One reason Jewish groups don’t make this link is that they see Palestinian refugee return as a menace. In its statement on the issue, the ADL notes that Israel believes “the influx of millions of Palestinians into Israel would pose a threat to its national security.” One of the most popular speakers on the American Jewish establishment’s lecture circuit (she spoke to the Democratic Majority for Israel just last week) is the Israeli ex-Knesset member Einat Wilf. Two years ago, Wilf co-authored a book about Palestinian refugees entitled, The War of Return. The message is clear: The Palestinian desire to return constitutes an act of war.
Parashat Bo, however, can be read in exactly the opposite way—as suggesting that reparations bring not hatred and war but reconciliation and peace. In a commentary several years ago, the late Rabbi Jonathan Sacks puzzled over Moses’ instruction in Deuteronomy that the Israelites should not “hate an Egyptian, because you were a stranger in his land.” How could the Israelites be expected not to hate the people who enslaved them for hundreds of years? The answer, Sacks suggests, is reparations. The Israelites should overcome their hatred because the Egyptians made concrete amends. Sacks quotes the early twentieth century German rabbi Benno Jacob, who suggests that the Hebrew word venitzaltem, which is generally translated as “stripping” or “plundering” can instead be translated as “saving.” What were the Israelites “saving” the Egyptians from when they took their silver and gold? The Israelites were saying the Egyptians from being hated by the people they had enslaved.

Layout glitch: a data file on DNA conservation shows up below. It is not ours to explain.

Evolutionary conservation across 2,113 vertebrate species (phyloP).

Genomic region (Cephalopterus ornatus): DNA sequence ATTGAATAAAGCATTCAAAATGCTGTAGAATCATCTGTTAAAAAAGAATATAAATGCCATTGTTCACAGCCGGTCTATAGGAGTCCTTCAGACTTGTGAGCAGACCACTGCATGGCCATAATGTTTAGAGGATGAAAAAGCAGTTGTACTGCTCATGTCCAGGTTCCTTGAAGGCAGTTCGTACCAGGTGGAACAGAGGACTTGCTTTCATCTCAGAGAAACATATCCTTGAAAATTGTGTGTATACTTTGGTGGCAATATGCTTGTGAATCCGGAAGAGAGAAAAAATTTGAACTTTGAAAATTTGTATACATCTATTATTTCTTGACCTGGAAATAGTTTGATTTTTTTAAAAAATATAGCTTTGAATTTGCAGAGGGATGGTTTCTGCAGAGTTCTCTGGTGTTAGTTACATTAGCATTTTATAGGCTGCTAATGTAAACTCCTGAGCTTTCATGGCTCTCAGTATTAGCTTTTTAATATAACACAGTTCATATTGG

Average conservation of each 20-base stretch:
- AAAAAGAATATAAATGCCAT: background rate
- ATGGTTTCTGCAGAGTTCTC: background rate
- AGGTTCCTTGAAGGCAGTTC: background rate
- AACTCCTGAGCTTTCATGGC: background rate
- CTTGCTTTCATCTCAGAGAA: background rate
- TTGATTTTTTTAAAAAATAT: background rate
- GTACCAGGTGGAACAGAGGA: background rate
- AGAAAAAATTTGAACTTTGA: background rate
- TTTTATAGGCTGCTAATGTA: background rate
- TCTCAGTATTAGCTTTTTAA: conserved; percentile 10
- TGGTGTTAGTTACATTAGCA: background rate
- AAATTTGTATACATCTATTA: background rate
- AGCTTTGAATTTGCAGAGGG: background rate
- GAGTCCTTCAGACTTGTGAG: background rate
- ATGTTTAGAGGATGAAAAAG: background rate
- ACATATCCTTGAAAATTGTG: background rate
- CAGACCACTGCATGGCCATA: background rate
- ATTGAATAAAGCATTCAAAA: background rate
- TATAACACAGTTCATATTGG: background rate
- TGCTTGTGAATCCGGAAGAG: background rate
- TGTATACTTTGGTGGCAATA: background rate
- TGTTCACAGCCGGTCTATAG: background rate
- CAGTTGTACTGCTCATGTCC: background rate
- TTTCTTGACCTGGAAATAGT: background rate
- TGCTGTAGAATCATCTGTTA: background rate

It’s a point many contemporary advocates of reparations have made. The late Bishop Desmond Tutu argued that true reconciliation requires restitution. “If someone steals my pen and then asks me to forgive him,” he once explained, “unless he returns my pen the sincerity of his contrition and confession will be considered nil.” Some Palestinians have made a similar argument. A sincere effort by Israel to repair the harms of the Nakba, wrote the Palestinian-American law professor George Bisharat, could unleash “an untapped reservoir of Palestinian magnanimity and good will that could transform the relations between the two peoples.”
Jewish texts rarely permit just one interpretation, and a skeptic might note that the story in Exodus—and the subsequent law in Deuteronomy—only refer to Israelite former slaves. There’s a deep tension in Jewish texts because the Torah’s universal message and its particular concern for Jews. My interpretation only works if you read Exodus as making a moral argument that applies to humanity as a whole. But it’s worth noting that when the Reform Movement uses these texts to argue for reparations for Black Americans, they’re reading Exodus universalistically too. They just don’t extend that universalism for Palestinians.
A critic might also observe that the kind of material payments discussed in Exodus and Deuteronomy are different from allowing refugees to return. The assumption underlying the Exodus story is that the Israelites must leave in order to go home. The assumption underlying the call for Palestinian refugee return, by contrast, is that Palestinians already were home and must go back. It is possible, therefore, to read Parashat Bo, as a story about the virtues of reparations and physical separation—in which case the contemporary lesson is that Israel should compensate Palestinians financially for having stolen their lands but demand they remain somewhere else.